John Ford’s The Searchers tops the American Film Institute’s list of the ten best westerns of all time made the top fifteen in its list of the best American movies of the first 100 years of Hollywood. Such a distinctive honor did not stop a very vociferous public announcement by Quentin Tarantino of his hatred for John Ford. Tarantino remains in a very small and exclusive minority when it comes to recognizing the artistic value and cinematic impact of John Ford’s greatest Western.
The film also undermines criticism directed toward another legendary Hollywood figure: star John Wayne. The charge leveled against Wayne is that he essentially plays himself every time he steps onto the set. While there is certainly some truth in that, there is also much to criticize. For one thing, the heroic figure most often portrayed by Wayne is far cry from the only major Hollywood star of a certain age NOT to actually enlist in the service during World War II. That controversy side, The Searchers affirms beyond all doubt and refutation that when he was called upon to actually do so, John Wayne could actually act. And quite well at that. His character Ethan Edwards is—arguably—the greatest realization of the forthcoming Hollywood archetype of the antihero ever portrayed by an actor so steadfastly associated with playing traditional and conventional heroes.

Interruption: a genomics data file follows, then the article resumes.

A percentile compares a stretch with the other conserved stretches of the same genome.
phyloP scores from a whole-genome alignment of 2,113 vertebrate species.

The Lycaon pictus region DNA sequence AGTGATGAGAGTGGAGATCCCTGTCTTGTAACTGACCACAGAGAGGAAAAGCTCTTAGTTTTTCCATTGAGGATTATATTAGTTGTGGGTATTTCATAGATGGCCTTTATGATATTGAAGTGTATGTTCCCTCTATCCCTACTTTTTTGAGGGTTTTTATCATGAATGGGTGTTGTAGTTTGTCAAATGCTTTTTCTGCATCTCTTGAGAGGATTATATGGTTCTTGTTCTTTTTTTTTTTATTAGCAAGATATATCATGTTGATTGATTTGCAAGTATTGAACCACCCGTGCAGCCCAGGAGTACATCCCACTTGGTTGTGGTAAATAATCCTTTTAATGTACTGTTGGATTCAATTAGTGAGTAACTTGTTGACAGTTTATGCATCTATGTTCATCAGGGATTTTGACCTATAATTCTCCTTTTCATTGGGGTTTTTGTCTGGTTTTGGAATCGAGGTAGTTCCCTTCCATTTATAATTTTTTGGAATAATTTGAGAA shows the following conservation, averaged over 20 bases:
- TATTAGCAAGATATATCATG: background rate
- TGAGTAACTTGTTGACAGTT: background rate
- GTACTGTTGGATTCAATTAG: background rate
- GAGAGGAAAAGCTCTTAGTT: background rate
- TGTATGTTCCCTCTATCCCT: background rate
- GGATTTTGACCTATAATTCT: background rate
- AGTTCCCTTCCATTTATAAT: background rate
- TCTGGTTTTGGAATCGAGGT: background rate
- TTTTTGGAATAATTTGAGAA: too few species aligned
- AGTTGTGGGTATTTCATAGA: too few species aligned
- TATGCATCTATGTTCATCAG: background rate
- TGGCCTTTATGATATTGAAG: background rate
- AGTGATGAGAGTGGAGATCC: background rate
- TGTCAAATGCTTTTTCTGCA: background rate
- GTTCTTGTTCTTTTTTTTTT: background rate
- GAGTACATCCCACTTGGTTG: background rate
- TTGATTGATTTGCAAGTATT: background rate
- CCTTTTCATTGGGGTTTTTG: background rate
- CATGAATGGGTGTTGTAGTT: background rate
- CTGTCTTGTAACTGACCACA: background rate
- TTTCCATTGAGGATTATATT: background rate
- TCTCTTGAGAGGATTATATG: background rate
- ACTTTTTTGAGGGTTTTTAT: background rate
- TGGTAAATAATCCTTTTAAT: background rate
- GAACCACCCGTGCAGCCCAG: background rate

The film was not exactly recognized as Ford’s crowning achievement upon release. Time has been very kind to The Searchers as the AFI honors attests. In a year (1956) in which Around the World in 80 Days would be honored as the Best Picture at the Academy Awards, The Seachers actually failed to receive a single nomination! Time has a way of healing such wounds: trying to find that year’s Oscar winners on any list of the AFI’s 100 best of anything proves to be an exercise in futility.
Perhaps Quentin Tarantino might disagree on the validity of this point. Few would join him.